The American Civil Liberties Union filed a federal lawsuit Thursday claiming that Gov. Ron DeSantis and Florida education officials violated the First Amendment when they ordered the removal of support for Students for Justice in Palestine, a campus activist group.
The order affected the group’s chapters at the University of Florida and the University of South Florida.
What the Lawsuit Says
The order, which hasn’t been carried out, has already cast a “significant chill” on the activities of the University of Florida’s chapter, “causing its Board and members to think twice before organizing and advocating for Palestine,” the lawsuit stated.
The lawsuit also contends that the order by Florida to deactivate its chapters of Students for Justice in Palestine is based on claims about the national organization and not the local chapters.
In addition to Governor DeSantis, the lawsuit named as defendants Ray Rodrigues, chancellor of the State University System of Florida; Ben Sasse, the University of Florida’s president; and board members of the system and university.
A spokesman for the University of Florida said that it did not comment on pending litigation but in an earlier statement said that the university had not removed any student organizations.
Jeremy T. Redfern, a spokesman for Mr. DeSantis, said, “Groups that claim to be part of a foreign terrorist movement have no place on our university campuses.”
Why Florida Moved to Ban the Group
Two weeks after the Hamas attack in Israel, Mr. Rodrigues, who oversees the state’s 12 public universities, wrote to their presidents that the group’s chapters must be “deactivated,” meaning they could no longer access university space or funding.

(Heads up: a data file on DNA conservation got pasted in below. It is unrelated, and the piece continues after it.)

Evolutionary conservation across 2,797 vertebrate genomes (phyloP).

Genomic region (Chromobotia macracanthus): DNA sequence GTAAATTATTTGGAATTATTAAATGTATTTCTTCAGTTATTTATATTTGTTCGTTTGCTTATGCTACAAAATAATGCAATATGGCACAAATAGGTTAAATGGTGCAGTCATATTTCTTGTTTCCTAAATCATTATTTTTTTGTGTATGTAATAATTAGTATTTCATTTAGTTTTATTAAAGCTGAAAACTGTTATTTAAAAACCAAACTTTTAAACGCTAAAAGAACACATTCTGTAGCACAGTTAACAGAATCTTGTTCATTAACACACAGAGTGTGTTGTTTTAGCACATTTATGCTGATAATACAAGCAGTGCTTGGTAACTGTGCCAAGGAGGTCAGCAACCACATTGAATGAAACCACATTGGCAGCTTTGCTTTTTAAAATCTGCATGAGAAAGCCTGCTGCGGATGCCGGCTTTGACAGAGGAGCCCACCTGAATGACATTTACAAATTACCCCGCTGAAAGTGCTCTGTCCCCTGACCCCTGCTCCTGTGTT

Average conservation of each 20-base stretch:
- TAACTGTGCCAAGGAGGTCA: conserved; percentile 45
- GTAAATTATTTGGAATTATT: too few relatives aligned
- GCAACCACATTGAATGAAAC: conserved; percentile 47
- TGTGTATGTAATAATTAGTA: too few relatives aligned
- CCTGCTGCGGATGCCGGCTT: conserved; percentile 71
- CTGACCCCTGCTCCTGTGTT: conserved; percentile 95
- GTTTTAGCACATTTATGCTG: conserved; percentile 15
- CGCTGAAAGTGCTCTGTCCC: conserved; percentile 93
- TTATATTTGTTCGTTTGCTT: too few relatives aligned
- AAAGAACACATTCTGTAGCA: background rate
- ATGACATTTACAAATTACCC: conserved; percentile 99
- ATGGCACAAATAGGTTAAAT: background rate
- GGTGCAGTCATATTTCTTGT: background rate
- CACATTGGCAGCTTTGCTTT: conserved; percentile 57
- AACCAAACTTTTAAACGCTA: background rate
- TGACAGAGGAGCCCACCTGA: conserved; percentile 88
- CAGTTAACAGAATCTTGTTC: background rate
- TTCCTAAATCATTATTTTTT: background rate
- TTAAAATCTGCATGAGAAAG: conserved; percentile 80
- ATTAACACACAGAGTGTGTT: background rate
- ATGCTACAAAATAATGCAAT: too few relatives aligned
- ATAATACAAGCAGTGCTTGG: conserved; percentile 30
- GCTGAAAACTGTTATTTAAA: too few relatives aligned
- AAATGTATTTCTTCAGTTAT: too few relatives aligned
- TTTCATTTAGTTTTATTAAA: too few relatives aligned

The decision, which Mr. Rodrigues said was based on consultation with Governor DeSantis, was not based on anything the local chapters said or did but rather on what the letter described as the national organization’s “support of terrorism.”
The national group had released a “Day of Resistance” tool kit, describing the Hamas attack as “the resistance” and stating that “Palestinian students in exile are PART of this movement, not in solidarity with this movement.”
Mr. Rodrigues’s letter stated that providing material support to foreign terrorist organizations was a felony under Florida law.
Florida Isn’t the Only Place Cracking Down
Florida’s move against the Students for Justice in Palestine chapters comes amid a broader crackdown on the student group.
On Oct. 25, two pro-Israel groups, the Anti-Defamation League and the Brandeis Center, a Jewish advocacy nonprofit, wrote to nearly 200 university presidents urging them to investigate their chapters of Students for Justice in Palestine.
In the days that followed, Brandeis University — which is not affiliated with the Brandeis Center — announced it would no longer recognize the chapter because the national group “openly supports Hamas.” Columbia and George Washington University have also suspended their chapters.
While free-expression groups decried the actions, the First Amendment was not in play because those universities, unlike the University of Florida, are private.
The Free Speech Issues
Jonathan Friedman, a director at PEN America, a free-expression group, said that he had concerns about the crackdowns on the group, but that the Florida case was a clear-cut violation of the First Amendment. The statute cited by Mr. Rodrigues applies to economic or other tangible support to a terrorist organization, not to acts of speech.
“Rhetorical support is not material support,” he said.
At a Florida Board of Governors meeting on Nov. 9, Mr. Rodrigues acknowledged that there could be legal issues with banning the chapters.
Still, Mr. Rodrigues said that the board was seeking its own legal counsel, and that he was working with the two universities to seek “affirmation” from their Students for Justice in Palestine chapters that they rejected violence, were not part of Hamas and would follow the law.
Those demands are also illegal, Hina Shamsi, the director of the A.C.L.U.’s National Security Project, said.
“It is dangerous and divisive and offensive to ask a student group to proclaim its innocence for something it hasn’t done or said,” she said. “It’s compelled speech, and that violates the First Amendment.”